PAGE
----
Article Bookmarked
Bookmark Removed

Why Conflict Is Healthy for Relationships


Mar. 23, 2017 Psychology Today

This past weekend my partner and I flew across the country to go house hunting. This is a recipe for disaster, as evidenced by entire cable networks built around this conflict-ridden activity. We spent a lot of the weekend in agreement and then in disagreement, feeling overwhelmed, and then on the edge of our seat waiting to hear back from the sellers on our offer. And of course there was conflict. As a communication professor I know that conflict can be healthy for relationships, yet this doesn’t make conflict any more pleasant when it is happening to me.

A couple days after we arrived home my husband and I were apologizing to each other about our bad behavior (apologizing and owning your mistakes is one key to making conflict healthy instead of unhealthy), and he said something I thought was quite wise, that it is unfortunate that the person we care for and love the most is often the primary recipient of our negative emotions. He is right! Because I spend most of my time with him and feel most comfortable with him, he has to hear about it when I’m feeling stressed at work and deal with my moods even though he is the last person I want to burden with my negativity. Many people cringe at the mere thought of conflict likening it to a tornado, volcanic eruption, or other terrifying natural disaster. Understanding why and how conflict can be useful is the first step to changing our perceptions of conflict.

A large amount of research in the communication field has focused on conflict since it is such an important and unavoidable part of being in a close relationship. Fortunately, that research has determined that conflict can be quite healthy for relationships. Below I describe three things you need to know about conflict in relationships to harness the good that can come from disagreement.

  1. Perhaps the number one reason why conflict is healthy for relationships is that conflict signals a need for change for both parties and provides an opportunity for making change if both partners are up for it. Conflict gives you a chance to work on the problems in your relationship.
  2. Conflict shows you and your partner that your lives are interdependent. If they weren’t, then you would not experience conflict as conflict only comes about when two people whose lives are interdependent hold goals that conflict with one another. For example, my husband and I share a car. This makes us extremely interdependent when it comes to transportation since we have to coordinate who is using the car when. Often on the weekends he wants to head up to the local ski resort to snowboard while I want to stay in town and attend yoga. Conflict ensues. Whose goal or activity is more important? Can either of us get a ride from someone else? This is a simple conflict that isn’t going to tear our relationship apart, but you get the idea. We are interdependent yet our goals and what we choose to do with our time sometimes conflicts.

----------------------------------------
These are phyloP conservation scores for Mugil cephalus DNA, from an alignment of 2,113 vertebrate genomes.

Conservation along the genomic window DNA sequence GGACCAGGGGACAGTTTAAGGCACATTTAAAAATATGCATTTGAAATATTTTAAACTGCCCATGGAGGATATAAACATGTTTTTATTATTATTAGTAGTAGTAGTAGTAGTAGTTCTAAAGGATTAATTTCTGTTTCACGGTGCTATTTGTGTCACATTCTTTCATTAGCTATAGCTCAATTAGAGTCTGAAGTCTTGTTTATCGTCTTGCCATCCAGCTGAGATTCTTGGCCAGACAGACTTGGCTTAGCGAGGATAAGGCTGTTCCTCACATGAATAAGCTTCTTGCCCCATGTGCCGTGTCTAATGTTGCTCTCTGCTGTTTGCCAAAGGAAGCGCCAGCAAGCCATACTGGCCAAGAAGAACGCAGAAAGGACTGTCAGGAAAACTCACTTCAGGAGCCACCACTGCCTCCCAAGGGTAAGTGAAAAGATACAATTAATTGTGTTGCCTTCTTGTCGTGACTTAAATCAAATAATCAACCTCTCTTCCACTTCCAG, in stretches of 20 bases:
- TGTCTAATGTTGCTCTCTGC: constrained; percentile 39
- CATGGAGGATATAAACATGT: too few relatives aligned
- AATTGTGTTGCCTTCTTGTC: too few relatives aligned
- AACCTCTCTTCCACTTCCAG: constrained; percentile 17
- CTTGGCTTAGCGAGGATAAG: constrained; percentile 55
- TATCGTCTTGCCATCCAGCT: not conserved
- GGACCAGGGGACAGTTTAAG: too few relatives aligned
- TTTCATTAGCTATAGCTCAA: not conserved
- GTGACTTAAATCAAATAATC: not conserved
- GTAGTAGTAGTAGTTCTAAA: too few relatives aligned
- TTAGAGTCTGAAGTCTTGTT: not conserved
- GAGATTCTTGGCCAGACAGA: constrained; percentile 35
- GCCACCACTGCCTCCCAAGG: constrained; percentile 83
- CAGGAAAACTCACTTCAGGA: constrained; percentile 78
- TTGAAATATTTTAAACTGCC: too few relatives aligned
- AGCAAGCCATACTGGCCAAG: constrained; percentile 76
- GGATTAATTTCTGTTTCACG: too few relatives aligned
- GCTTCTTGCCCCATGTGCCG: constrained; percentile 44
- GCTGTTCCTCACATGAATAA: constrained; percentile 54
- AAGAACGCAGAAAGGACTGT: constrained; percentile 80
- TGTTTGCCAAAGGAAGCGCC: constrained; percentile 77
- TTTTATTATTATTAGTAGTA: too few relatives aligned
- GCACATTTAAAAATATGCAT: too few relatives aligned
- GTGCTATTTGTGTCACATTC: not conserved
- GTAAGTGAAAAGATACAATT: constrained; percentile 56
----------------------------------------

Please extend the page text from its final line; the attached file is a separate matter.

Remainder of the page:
3. Conflict is almost never about what it seems to be about on the surface. Your partner not taking the trash out tonight isn’t really why you are mad, it is something deeper. Perhaps you are really upset because his or her actions indicate that s/he doesn’t respect your time and the effort you make to keep the house clean. Searching for the deeper reasons for conflict is an important step to take in improving your relationships, but is not something easily done in the heat in the moment. If you have to, take a beat, and let yourself cool down. We operate much more rationally when we are calm and collected. When we are fired up and angry we tend to say and do things we regret. According to Walter Mischel and his colleagues (2006), we are often running on hot emotions when we are in conflict: we are irrational, reactive, and quick to respond. Later, once we cool down, we can be rational, calm, and level headed. Conflict is a great example of how our thoughts, and then our communication, is influenced by our emotions. When you search for the deeper reasons for conflict you can address core issues in your relationship rather than focusing on surface issues. Addressing those core issues can be a healthy outcome of conflict.  
Read More on Psychology Today

Gene Upshaw Player Assistance Trust Fund

Apply Today

All Resources

Tell Me More

"How Do I Start Therapy?"

Finding the therapy which is right for us.

Read More

What It Really Means to Take Care of Yourself

Real self-care is choosing to create a life that you don’t feel the need to regularly check out of.

Read More

19 Ways to Show You Care About Your Friends

How to value and celebrate your own friends and other people’s friends.

Read More

10 Positive Outcomes of the Pandemic

During these trying times, we all need silver linings. Here are 10.

Read More

How to Ease Back into Exercise Safely After a Long Break

You won't perform at the same level they once did.

Read More

Keep Brainstorming—Your Best Ideas Are Still to Come

The common (and mistaken) belief that we generate our best ideas early can actually squash creativity.

Read More

What Does It Mean to Be "In Debt?"

Is your debt keeping you from living the life you want?

Read More

9 Couples Therapy Exercises That Should Be In Every Couple’s Repertoire

Try a few and chances are you’ll learn something new about your partner — and grow your relationship in the process.

Read More